The U.S. Air Force and U.S. Army are having trouble getting troops to eat the free food available to them at their bases. As a result there are increasingly desperate efforts to improve the military supplied chow. But the air force found that more than half the troops living in barracks were not eating at the air force run dining facilities. Things were not much better in the army. In the navy, a large portion of the sailors are at sea, where there are fewer dining options besides the government supplied meals (which, to the navy’s credit, have always been pretty good.)
All this is because higher pay for the troops has led to some unexpected behavior. One of these changes was that more and more unmarried troops (who comprise about half the force) don’t eat at the “dining facility” (formerly known as the Mess Hall). While the official chow has been getting better, the troops prefer fast food, restaurants, or using a microwave back at the barracks. The unmarried troops no longer live in traditional “barracks” (a large room with a few dozen beds and wall lockers), but in rooms and suites competitive with those found in college dorms. Microwaves, and even small refrigerators, are common items, and this enables troops to do without the mess hall.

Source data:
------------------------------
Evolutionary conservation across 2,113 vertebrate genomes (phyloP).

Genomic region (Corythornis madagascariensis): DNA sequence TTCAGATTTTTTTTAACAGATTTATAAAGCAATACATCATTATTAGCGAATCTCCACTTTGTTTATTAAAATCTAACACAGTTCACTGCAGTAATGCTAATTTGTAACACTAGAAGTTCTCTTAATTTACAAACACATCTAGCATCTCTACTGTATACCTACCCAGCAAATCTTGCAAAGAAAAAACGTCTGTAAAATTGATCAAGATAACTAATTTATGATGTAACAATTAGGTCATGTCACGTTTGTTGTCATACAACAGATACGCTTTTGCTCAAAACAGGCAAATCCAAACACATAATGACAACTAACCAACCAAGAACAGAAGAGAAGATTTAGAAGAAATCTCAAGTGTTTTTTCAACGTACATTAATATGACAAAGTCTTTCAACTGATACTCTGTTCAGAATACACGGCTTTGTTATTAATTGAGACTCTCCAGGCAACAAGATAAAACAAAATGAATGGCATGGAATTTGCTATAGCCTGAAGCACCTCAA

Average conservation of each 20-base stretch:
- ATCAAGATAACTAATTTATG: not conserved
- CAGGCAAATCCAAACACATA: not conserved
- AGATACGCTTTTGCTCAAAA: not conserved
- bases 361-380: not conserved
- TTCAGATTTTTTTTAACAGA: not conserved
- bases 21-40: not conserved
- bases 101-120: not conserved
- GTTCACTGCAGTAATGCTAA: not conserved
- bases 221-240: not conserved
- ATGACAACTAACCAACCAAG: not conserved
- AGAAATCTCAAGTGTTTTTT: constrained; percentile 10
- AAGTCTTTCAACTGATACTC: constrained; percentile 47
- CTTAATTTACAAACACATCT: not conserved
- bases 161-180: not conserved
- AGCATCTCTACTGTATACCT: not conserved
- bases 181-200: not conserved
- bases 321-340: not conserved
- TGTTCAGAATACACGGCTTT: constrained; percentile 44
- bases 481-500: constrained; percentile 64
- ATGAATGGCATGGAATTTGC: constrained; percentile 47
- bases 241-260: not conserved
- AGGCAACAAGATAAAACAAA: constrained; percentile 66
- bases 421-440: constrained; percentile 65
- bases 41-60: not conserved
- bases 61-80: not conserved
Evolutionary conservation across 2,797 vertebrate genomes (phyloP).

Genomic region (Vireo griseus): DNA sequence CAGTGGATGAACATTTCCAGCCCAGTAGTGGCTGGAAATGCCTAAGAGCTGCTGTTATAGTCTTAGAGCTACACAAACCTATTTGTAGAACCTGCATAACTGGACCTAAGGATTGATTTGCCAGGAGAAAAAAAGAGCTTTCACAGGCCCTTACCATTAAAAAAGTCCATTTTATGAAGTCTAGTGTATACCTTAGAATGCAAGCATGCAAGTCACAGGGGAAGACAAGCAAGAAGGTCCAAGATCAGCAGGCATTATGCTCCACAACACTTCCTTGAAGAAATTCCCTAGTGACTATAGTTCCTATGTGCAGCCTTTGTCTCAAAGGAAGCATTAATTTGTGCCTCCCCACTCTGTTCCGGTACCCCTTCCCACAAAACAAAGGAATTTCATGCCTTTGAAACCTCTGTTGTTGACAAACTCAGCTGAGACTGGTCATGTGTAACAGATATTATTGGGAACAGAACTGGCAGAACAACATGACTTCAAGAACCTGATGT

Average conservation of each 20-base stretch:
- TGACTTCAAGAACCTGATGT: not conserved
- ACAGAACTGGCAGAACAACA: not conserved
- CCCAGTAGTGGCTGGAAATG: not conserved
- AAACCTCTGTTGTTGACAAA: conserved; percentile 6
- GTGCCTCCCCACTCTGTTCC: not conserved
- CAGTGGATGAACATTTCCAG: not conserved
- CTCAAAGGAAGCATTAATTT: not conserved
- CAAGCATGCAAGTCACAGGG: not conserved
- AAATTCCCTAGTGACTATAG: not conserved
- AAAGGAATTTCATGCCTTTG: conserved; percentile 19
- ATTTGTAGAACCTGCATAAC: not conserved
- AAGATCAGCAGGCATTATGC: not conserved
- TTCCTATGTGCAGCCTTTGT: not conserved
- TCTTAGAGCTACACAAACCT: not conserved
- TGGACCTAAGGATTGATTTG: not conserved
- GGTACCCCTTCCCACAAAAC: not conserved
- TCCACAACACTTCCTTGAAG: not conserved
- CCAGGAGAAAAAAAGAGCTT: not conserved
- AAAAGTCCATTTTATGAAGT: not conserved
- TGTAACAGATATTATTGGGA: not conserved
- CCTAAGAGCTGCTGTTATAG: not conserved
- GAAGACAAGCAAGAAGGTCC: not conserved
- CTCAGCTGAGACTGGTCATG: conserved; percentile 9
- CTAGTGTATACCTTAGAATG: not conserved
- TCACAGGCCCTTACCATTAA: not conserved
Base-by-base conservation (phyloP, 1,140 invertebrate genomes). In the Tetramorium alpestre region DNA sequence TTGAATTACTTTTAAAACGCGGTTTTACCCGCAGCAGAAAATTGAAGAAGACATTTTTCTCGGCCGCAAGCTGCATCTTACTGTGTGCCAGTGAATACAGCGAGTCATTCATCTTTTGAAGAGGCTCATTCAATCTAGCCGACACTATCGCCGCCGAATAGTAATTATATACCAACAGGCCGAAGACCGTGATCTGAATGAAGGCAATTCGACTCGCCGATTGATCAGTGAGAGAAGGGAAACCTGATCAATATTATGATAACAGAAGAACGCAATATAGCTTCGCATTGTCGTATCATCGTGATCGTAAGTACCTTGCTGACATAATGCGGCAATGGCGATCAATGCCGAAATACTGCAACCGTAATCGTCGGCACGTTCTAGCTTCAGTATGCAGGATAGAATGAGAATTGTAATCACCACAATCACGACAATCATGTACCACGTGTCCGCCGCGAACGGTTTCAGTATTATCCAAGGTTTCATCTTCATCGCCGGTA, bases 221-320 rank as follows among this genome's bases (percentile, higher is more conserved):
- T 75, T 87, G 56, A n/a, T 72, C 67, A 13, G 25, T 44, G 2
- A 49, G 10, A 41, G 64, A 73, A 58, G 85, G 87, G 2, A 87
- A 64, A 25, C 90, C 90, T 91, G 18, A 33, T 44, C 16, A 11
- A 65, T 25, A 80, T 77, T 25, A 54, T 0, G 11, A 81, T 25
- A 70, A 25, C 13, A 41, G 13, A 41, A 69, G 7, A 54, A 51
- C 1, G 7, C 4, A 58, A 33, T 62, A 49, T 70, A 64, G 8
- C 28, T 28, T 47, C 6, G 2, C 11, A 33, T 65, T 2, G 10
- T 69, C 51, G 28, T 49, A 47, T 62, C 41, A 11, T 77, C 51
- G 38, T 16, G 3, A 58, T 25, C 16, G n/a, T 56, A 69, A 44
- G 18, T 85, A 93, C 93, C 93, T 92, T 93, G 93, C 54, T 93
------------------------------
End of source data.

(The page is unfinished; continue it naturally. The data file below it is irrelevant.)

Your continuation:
The remaining dining facilities (largely staffed by civilians) have been told to increase attendance, or be closed. With this incentive, there has been a lot of creativity and catering to all sorts of dining preferences (including vegetarians and regional preferences.)
Commanders have been noticing the sparsely populated dining facilities, and in some cases have been forced to close them (by the accountants, which the military has plenty of.) When that is done, the troops sometimes (when a base has no more mess halls) get extra pay each month with which to buy food. This comes to nearly ten bucks a day. And on some bases, common kitchens have been added to some barracks. Unlike civilian roommates, there are NCOs and officers around to order everyone to do their part to keep the kitchen clean.
Letting the troops feed themselves is cheaper than running the dining facilities, and is a return to a policy that existed for thousands of years, until about a century ago, when the military took over the “food service” task. Now the troops are back to “foraging and preparing” their own meals. Hey, it worked for the Romans.